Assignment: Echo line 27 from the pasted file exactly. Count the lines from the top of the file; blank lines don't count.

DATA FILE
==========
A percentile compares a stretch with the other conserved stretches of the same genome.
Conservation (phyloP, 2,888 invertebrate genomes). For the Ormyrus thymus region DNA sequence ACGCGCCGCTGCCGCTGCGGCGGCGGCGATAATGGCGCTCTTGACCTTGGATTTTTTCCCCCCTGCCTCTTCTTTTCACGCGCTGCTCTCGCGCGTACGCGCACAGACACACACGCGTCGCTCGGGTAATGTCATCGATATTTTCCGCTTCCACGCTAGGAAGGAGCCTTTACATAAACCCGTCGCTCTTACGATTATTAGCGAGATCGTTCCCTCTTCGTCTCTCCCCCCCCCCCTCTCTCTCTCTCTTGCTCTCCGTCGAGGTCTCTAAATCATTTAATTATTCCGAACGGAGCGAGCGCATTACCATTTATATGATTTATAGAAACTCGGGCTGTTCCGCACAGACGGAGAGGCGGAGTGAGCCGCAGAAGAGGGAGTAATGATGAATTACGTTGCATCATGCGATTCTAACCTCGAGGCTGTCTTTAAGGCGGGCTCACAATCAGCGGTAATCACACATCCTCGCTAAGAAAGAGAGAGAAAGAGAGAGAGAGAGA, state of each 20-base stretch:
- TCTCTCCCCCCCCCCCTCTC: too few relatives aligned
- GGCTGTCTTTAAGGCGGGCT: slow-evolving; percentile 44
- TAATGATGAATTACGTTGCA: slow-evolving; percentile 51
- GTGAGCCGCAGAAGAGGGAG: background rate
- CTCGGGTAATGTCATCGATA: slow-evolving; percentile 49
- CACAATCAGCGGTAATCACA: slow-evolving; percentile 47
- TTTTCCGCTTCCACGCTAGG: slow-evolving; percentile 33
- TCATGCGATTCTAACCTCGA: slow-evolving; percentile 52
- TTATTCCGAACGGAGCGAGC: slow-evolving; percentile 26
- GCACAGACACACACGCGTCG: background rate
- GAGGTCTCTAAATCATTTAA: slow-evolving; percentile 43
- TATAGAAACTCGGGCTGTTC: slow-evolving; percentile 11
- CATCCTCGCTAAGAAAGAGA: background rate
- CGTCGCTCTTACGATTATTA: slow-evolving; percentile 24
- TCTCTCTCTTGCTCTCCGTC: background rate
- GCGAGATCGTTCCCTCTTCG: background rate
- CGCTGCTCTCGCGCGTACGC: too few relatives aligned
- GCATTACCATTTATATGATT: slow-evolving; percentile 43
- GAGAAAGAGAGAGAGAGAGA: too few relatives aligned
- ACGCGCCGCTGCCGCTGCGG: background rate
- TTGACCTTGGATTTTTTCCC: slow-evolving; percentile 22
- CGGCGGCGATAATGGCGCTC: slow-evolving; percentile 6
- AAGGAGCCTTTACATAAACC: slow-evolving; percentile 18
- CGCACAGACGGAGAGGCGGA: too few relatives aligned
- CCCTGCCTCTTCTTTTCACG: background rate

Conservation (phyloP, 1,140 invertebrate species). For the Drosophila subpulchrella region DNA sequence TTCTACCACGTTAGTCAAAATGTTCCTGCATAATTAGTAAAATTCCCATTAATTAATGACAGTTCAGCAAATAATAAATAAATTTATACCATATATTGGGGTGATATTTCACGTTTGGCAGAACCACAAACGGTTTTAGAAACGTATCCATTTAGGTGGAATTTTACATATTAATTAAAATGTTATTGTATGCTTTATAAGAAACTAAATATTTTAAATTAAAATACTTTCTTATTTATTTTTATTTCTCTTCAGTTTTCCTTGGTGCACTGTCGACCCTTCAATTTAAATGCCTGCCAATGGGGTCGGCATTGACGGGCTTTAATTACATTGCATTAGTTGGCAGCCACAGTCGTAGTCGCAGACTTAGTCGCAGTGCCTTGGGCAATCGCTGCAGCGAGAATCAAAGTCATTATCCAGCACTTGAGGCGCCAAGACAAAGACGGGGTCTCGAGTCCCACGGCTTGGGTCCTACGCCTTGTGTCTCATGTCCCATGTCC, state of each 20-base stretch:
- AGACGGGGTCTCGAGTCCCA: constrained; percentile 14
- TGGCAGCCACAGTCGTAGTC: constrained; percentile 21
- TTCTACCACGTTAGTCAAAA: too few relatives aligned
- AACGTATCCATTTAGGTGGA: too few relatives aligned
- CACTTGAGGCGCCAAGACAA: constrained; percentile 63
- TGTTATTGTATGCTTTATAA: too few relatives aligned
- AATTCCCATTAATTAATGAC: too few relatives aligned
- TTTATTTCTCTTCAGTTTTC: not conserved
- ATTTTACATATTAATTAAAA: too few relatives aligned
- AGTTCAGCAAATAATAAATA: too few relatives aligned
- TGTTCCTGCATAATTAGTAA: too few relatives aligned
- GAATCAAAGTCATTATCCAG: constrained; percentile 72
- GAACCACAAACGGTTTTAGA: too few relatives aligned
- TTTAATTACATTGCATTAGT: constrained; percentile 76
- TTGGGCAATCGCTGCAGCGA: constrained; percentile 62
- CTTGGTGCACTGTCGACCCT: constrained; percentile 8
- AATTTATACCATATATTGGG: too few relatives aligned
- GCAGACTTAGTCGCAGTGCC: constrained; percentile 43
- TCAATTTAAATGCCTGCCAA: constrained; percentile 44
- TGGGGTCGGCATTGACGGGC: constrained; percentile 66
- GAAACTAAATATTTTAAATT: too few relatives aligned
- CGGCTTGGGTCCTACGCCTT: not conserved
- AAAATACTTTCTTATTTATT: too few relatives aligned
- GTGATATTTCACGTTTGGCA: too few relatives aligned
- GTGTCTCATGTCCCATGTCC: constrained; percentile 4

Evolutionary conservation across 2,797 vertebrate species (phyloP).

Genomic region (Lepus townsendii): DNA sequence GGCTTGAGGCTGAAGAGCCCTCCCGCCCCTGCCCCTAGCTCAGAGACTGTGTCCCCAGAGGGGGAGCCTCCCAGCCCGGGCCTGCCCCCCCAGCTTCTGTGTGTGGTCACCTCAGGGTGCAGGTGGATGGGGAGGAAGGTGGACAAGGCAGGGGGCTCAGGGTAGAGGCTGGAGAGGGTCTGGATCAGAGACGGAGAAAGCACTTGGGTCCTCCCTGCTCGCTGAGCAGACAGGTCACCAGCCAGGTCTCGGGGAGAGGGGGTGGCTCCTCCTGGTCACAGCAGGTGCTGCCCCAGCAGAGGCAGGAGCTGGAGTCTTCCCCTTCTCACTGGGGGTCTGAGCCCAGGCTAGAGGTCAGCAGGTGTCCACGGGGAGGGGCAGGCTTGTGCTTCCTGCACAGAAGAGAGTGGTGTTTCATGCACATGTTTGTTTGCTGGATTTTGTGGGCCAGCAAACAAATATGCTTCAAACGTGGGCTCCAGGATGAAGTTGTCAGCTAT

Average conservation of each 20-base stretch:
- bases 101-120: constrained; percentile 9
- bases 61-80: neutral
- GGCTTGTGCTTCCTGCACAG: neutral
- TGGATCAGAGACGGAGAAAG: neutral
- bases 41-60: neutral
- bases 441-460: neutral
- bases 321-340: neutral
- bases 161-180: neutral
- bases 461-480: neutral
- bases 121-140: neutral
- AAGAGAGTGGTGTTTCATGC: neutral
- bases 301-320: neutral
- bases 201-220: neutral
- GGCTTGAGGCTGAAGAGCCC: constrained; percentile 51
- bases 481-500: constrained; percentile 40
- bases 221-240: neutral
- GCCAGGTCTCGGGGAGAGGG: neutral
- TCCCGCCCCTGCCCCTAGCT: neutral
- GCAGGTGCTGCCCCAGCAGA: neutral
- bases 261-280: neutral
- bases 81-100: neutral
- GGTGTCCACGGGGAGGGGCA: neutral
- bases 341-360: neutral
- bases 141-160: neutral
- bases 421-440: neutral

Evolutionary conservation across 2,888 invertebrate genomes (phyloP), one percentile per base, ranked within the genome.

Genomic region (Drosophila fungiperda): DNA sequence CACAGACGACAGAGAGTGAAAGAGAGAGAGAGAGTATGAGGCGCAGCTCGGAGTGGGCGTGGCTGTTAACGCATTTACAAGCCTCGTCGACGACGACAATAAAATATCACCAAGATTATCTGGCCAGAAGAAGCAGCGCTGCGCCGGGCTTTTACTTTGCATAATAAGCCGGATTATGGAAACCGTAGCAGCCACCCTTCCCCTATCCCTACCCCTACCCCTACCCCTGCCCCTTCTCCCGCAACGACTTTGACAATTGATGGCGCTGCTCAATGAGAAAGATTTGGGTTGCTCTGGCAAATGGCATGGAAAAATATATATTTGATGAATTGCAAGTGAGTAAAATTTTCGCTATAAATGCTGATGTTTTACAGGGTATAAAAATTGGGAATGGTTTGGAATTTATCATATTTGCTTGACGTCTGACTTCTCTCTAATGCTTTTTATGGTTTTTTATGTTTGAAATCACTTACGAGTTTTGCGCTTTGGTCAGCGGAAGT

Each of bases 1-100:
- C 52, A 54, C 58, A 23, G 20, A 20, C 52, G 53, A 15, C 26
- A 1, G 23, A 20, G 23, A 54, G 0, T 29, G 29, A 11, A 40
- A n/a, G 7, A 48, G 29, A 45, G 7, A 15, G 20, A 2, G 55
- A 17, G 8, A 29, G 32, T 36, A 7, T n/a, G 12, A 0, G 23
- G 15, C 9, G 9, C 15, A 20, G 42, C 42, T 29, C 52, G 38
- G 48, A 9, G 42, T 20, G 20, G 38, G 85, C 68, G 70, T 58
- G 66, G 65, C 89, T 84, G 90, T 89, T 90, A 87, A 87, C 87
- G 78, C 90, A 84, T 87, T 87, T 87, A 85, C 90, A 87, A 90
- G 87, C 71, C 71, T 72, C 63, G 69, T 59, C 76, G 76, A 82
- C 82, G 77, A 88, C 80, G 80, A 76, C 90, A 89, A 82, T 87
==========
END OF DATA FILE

- CCCTGCCTCTTCTTTTCACG: background rate